"She focuses on problems and how, in practical terms, to solve them," says Margaret Kenski, a Republican pollster in Tucson, Ariz. "She's a Democrat – has liberal credentials going way back. But she doesn't push that in anybody's face. If you leave your rhetoric at home and focus on the problems, you get a lot done."
Her success as a moderate mirrors the changing demographics in Arizona. Once a magnet for Midwesterners, which shifted its politics to the right, Arizona over the past two decades has seen an influx of many more immigrants from Latin America as well as Californians, who have liberalized the political climate.
"Arizona is really a kind of watershed state with respect to how it's changing," says Earl de Berge, research director at Behavior Research Center, an independent public-opinion polling firm in Phoenix. "People are no longer happy with the far right nor the far left and are switching their [voter] registration to independent."
Until 15 years ago, independents represented less than 10 percent of registered voters, he adds. "Now, we have 27 to 28 percent registered independents."
Known simply as "Janet" by most Arizonans, her political history is bound up with the state. After receiving a law degree from the University of Virginia, she moved to Phoenix in 1983 to clerk for an appeals court judge. She then moved to a local law firm, assigned to work with a Democratic Party operative who began to introduce her to Democratic politicians.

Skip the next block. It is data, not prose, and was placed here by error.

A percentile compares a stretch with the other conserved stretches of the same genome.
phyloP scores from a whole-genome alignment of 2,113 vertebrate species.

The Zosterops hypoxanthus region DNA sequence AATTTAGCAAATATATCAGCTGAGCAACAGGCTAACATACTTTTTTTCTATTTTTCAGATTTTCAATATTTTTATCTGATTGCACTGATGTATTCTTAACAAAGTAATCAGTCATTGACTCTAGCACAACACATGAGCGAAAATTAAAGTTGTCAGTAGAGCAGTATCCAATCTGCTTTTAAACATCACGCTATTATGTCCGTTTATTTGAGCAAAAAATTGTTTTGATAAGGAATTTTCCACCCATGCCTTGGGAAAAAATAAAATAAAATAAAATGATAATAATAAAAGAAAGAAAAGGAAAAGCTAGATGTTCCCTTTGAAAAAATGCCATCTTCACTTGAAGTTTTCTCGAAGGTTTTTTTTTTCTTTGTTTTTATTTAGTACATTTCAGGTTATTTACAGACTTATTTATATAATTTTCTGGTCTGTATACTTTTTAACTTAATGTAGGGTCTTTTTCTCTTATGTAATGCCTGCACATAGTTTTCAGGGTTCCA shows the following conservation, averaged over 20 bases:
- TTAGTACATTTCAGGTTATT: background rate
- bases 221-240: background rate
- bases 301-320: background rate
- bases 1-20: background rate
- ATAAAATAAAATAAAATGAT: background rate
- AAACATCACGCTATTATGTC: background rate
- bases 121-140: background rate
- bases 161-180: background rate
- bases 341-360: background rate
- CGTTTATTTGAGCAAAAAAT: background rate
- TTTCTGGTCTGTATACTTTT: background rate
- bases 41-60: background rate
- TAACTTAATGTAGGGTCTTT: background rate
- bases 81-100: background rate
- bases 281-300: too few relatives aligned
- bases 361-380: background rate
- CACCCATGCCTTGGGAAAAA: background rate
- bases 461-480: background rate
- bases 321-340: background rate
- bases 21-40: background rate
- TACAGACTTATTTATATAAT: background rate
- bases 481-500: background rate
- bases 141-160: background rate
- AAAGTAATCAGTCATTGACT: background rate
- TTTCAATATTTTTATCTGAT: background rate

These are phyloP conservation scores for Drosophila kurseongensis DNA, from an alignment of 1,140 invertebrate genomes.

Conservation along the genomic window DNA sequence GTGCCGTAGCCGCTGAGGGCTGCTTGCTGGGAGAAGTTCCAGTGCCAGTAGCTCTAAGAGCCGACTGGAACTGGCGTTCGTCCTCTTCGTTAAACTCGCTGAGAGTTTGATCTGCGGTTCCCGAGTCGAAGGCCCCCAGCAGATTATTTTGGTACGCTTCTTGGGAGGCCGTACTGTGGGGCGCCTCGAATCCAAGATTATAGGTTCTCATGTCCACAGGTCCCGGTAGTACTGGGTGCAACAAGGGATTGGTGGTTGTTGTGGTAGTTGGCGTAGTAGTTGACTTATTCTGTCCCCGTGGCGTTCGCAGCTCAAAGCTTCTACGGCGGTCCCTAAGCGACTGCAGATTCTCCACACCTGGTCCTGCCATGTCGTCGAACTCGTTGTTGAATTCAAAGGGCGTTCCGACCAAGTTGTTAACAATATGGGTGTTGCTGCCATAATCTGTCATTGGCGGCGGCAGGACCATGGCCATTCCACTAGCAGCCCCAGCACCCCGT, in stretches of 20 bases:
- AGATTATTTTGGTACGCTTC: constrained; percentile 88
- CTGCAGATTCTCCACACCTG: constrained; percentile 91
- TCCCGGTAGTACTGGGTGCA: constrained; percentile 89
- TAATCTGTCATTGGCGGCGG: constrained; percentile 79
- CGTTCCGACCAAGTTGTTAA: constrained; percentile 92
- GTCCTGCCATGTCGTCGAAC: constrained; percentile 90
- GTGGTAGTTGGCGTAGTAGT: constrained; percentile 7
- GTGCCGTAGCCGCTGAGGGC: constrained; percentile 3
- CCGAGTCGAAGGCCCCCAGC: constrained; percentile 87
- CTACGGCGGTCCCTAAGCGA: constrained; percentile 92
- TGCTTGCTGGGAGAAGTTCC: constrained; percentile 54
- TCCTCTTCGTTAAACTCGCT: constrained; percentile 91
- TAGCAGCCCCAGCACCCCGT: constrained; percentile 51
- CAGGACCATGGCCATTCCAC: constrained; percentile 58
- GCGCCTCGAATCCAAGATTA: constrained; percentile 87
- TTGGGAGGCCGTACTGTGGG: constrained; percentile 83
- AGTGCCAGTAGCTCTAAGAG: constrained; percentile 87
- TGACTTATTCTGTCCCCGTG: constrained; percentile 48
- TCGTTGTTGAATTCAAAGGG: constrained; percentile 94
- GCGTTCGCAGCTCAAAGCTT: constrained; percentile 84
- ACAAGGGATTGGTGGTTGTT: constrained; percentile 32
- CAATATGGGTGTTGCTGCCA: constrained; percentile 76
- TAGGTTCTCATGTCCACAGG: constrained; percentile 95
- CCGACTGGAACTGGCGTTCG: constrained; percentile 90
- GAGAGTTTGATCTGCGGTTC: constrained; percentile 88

In 1992, she chaired the Arizona delegation to the Democratic convention that nominated Bill Clinton for president. In 1993, President Clinton appointed her US attorney for Arizona. Four years later, she ran for state attorney general. "I was 39, just turning 40," she says. "I thought: 'If I don't run now, I never will.' "
She won handily and, for four years, ran for governor – a political rise inspired, in part, by her parents.
"My parents were a huge influence on me," Napolitano says. Her first political memories are the televised Watergate hearings, which her parents had on nearly continuously. "I could list all the members of the [House Judiciary] committee. I remember the speeches."
Voracious reader and big sports fan
Her memory, like her intellect, is legendary. A friend from law school, Alice Hill, met a friend of Napolitano's from junior high school who said the governor still remembered the combination to the locker they shared in 8th grade.
"She always was very politically attuned," says another friend from law school, Kent Alexander. "She read then and continues to read voraciously. She has an unquenchable thirst for knowledge."
She's also a huge sports fan, attending Diamondbacks baseball and Phoenix Suns basketball games. Yearly, she's guest coach for the University of Arizona and Arizona State University girls basketball teams. "I sit on the bench, go in the locker room, cheer them on," she says.
If she has aspirations for the future, she isn't sharing them. Most experts here think she will run for the US Senate.
"I am here until 2010 as the governor, and that is a lifetime in politics," she says.